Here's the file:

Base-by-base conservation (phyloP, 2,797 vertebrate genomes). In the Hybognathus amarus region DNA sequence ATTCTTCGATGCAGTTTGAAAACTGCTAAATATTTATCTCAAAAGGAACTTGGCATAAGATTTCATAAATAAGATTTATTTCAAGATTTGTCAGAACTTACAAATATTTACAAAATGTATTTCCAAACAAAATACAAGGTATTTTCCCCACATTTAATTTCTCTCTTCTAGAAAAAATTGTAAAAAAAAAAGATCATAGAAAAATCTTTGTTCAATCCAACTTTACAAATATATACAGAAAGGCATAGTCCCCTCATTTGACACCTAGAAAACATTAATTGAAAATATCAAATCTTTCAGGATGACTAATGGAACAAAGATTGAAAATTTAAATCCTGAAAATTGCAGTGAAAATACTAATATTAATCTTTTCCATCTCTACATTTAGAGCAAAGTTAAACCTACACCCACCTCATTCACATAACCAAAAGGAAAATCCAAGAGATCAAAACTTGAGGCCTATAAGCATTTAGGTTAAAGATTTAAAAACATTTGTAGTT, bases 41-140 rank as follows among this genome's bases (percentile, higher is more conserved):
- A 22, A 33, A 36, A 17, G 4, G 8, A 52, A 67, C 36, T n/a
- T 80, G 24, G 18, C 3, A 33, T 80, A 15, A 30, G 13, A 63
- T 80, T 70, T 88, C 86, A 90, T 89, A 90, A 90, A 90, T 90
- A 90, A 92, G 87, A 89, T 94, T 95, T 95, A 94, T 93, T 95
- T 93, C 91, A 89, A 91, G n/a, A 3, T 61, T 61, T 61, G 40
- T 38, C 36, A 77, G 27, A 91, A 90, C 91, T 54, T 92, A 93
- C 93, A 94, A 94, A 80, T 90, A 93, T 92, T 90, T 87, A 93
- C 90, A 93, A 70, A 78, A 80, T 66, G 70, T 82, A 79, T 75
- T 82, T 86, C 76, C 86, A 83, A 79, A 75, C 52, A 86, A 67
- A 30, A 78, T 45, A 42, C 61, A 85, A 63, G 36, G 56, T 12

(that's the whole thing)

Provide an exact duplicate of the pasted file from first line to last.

Base-by-base conservation (phyloP, 2,797 vertebrate genomes). In the Hybognathus amarus region DNA sequence ATTCTTCGATGCAGTTTGAAAACTGCTAAATATTTATCTCAAAAGGAACTTGGCATAAGATTTCATAAATAAGATTTATTTCAAGATTTGTCAGAACTTACAAATATTTACAAAATGTATTTCCAAACAAAATACAAGGTATTTTCCCCACATTTAATTTCTCTCTTCTAGAAAAAATTGTAAAAAAAAAAGATCATAGAAAAATCTTTGTTCAATCCAACTTTACAAATATATACAGAAAGGCATAGTCCCCTCATTTGACACCTAGAAAACATTAATTGAAAATATCAAATCTTTCAGGATGACTAATGGAACAAAGATTGAAAATTTAAATCCTGAAAATTGCAGTGAAAATACTAATATTAATCTTTTCCATCTCTACATTTAGAGCAAAGTTAAACCTACACCCACCTCATTCACATAACCAAAAGGAAAATCCAAGAGATCAAAACTTGAGGCCTATAAGCATTTAGGTTAAAGATTTAAAAACATTTGTAGTT, bases 41-140 rank as follows among this genome's bases (percentile, higher is more conserved):
- A 22, A 33, A 36, A 17, G 4, G 8, A 52, A 67, C 36, T n/a
- T 80, G 24, G 18, C 3, A 33, T 80, A 15, A 30, G 13, A 63
- T 80, T 70, T 88, C 86, A 90, T 89, A 90, A 90, A 90, T 90
- A 90, A 92, G 87, A 89, T 94, T 95, T 95, A 94, T 93, T 95
- T 93, C 91, A 89, A 91, G n/a, A 3, T 61, T 61, T 61, G 40
- T 38, C 36, A 77, G 27, A 91, A 90, C 91, T 54, T 92, A 93
- C 93, A 94, A 94, A 80, T 90, A 93, T 92, T 90, T 87, A 93
- C 90, A 93, A 70, A 78, A 80, T 66, G 70, T 82, A 79, T 75
- T 82, T 86, C 76, C 86, A 83, A 79, A 75, C 52, A 86, A 67
- A 30, A 78, T 45, A 42, C 61, A 85, A 63, G 36, G 56, T 12